Great book
Anonymous More than 1 year ago
Yup...awesome.
Anonymous More than 1 year ago
Books like this don't come around all the time for me. I basically like every book I read, but I don't love all of them. But this book I can honestly say is amazing. I first tried to read it in 8th grade, and got about 80 pages in before I quit. And I just now picked it up again 3 years later. Now a sophmore in highschool I can appreciate it more. It has a good message and a very comfortable style of writing. I will definitely read more Phillip K. Dick.
Baomei More than 1 year ago
This is a great book for escapism. If you've seen the movie Blade Runner and expect the same sense of intellectual challenge and ambiguity, you'd be disappointed. Not because the book is less interesting, it is just a lot more different that you'd expect. Nevertheless, it is a great sci-fi story and its short content makes it an easy read.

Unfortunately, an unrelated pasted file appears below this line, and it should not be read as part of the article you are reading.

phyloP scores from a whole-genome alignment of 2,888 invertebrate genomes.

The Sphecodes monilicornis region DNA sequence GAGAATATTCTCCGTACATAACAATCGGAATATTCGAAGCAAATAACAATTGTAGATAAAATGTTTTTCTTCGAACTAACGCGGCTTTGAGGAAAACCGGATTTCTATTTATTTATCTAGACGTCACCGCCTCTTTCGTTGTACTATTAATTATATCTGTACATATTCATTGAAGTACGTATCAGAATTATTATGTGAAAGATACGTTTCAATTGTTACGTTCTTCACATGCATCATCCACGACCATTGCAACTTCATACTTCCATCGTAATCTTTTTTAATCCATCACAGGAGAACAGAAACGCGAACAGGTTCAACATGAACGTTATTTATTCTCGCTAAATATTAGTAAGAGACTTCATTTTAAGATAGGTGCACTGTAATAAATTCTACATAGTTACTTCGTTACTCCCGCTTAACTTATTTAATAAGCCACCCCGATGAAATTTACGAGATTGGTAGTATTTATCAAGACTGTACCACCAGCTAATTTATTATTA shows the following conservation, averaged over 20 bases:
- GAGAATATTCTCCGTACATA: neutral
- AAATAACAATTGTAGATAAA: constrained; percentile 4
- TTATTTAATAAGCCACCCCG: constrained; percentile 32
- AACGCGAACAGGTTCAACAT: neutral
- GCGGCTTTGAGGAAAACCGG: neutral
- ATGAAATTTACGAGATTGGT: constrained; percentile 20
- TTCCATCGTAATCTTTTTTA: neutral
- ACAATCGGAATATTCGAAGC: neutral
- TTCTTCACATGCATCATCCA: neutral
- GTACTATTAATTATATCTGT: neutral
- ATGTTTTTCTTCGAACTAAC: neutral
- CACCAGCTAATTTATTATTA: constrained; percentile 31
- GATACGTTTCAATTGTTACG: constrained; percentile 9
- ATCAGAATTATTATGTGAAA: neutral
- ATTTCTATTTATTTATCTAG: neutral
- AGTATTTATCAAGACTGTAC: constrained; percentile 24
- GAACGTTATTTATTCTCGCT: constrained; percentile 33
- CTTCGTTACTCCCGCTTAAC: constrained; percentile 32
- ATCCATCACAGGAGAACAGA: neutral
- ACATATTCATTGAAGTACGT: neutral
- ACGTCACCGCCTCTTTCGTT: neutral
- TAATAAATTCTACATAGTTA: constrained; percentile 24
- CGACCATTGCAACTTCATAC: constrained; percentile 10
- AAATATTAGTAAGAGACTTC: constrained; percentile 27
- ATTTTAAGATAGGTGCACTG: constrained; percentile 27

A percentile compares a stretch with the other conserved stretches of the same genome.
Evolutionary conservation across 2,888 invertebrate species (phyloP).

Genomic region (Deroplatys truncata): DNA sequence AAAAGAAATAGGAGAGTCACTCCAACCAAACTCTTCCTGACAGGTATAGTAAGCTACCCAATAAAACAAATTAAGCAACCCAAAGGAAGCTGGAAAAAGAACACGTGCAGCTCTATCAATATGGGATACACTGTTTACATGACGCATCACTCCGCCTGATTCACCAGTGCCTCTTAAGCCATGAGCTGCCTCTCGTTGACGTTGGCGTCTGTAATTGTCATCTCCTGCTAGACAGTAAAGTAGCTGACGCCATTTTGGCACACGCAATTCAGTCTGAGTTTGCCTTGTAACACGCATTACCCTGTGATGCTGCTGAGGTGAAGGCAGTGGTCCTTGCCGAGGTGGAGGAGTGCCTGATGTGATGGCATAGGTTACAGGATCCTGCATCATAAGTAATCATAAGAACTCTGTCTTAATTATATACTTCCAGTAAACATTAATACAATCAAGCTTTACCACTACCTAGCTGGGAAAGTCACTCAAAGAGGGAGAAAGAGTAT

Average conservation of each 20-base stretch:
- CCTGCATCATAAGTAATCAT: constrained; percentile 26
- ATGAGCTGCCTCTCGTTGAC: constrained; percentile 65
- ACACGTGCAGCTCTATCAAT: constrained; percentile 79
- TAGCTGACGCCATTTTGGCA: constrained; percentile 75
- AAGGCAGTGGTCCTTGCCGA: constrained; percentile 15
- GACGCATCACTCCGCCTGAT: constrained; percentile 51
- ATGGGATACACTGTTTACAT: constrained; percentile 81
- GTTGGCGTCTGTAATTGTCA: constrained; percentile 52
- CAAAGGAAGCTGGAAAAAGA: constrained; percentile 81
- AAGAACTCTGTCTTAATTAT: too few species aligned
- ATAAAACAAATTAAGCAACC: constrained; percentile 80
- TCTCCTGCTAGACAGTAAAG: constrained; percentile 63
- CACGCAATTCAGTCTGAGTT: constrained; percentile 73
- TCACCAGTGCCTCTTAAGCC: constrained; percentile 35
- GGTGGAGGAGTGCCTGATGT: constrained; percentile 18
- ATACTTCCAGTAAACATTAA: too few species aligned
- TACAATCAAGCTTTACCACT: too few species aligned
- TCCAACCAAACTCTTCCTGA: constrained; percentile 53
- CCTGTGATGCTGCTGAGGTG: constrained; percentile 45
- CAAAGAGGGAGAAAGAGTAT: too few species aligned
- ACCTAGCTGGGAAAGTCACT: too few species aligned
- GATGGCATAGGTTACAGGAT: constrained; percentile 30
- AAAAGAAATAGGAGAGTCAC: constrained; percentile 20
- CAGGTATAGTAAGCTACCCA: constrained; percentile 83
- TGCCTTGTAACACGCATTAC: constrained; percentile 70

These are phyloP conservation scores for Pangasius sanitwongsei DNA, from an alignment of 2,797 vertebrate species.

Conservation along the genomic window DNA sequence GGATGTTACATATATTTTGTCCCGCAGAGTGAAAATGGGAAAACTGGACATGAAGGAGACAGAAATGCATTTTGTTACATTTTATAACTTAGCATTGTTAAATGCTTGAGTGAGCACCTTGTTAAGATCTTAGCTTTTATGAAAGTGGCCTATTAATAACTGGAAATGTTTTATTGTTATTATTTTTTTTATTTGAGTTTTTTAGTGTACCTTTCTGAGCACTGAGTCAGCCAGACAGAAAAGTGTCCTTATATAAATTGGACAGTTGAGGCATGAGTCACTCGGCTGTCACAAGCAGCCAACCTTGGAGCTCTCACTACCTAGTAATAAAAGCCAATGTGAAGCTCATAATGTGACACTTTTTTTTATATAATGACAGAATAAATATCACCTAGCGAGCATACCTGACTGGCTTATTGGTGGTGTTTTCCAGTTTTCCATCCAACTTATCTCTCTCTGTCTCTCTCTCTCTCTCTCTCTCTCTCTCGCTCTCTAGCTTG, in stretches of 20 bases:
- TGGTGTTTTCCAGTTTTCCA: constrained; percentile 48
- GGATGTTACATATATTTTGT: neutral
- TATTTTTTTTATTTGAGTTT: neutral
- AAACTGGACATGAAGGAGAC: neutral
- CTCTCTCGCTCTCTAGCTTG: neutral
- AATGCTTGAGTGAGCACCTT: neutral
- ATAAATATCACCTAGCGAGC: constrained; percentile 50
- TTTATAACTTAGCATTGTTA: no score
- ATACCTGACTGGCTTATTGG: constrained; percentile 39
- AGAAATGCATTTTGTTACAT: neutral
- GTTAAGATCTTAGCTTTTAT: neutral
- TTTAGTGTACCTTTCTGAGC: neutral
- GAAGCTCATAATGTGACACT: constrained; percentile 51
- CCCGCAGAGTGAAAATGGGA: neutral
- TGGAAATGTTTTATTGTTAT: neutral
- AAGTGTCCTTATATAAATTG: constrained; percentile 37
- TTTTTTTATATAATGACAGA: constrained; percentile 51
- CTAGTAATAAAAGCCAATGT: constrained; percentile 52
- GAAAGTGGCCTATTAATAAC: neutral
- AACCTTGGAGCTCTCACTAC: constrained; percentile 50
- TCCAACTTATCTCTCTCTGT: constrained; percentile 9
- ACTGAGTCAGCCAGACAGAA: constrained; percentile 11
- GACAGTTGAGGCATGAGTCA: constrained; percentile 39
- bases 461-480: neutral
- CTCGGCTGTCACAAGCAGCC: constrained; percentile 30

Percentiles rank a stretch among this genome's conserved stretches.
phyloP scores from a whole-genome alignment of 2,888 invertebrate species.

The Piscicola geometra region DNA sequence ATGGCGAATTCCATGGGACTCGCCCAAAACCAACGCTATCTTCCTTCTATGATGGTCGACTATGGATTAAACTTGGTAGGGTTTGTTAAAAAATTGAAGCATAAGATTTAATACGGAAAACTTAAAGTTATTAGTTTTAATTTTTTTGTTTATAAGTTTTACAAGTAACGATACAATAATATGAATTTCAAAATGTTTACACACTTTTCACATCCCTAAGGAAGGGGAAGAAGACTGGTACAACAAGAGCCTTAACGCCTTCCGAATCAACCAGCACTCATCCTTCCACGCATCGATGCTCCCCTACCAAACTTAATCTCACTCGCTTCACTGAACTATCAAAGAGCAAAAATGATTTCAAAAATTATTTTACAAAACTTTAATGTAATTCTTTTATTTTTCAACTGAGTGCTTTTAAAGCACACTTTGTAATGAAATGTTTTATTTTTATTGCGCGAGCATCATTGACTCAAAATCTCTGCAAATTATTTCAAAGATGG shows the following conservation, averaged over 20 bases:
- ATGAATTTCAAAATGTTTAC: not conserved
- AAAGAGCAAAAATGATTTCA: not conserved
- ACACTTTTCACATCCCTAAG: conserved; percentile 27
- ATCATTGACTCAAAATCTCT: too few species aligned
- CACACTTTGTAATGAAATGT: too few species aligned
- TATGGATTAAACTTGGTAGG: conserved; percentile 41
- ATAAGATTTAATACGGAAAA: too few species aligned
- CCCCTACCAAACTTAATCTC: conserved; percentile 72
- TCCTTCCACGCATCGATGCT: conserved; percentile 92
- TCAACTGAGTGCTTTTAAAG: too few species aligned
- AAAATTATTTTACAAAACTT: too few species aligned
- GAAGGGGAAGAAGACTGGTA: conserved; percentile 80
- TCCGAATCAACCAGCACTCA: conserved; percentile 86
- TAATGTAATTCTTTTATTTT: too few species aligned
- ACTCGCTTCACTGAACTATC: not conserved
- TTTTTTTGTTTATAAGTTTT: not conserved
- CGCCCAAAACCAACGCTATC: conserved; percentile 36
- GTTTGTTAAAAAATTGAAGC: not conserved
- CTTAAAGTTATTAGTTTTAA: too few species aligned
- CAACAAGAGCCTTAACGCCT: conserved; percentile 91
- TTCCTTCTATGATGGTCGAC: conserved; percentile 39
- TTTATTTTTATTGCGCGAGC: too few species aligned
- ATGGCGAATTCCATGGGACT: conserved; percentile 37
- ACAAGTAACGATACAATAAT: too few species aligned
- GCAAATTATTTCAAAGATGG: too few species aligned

monkey3 More than 1 year ago
If you have never read any of Philip Dick's other books, I recommend you start here. Chances are, you have seen the film that was based on this novel (Bladerunner) and this is one of the easiest of his books to get into if you are not familiar with his style. Do not expect a lot of action, as this is a small but heady novel full of intriguing philosophical ideas and biting social commentary. if you like this, move on to Flow My Tears, The Policeman Said or A Scanner Darkly. PK Dick is a real treat for the mind.
Guest More than 1 year ago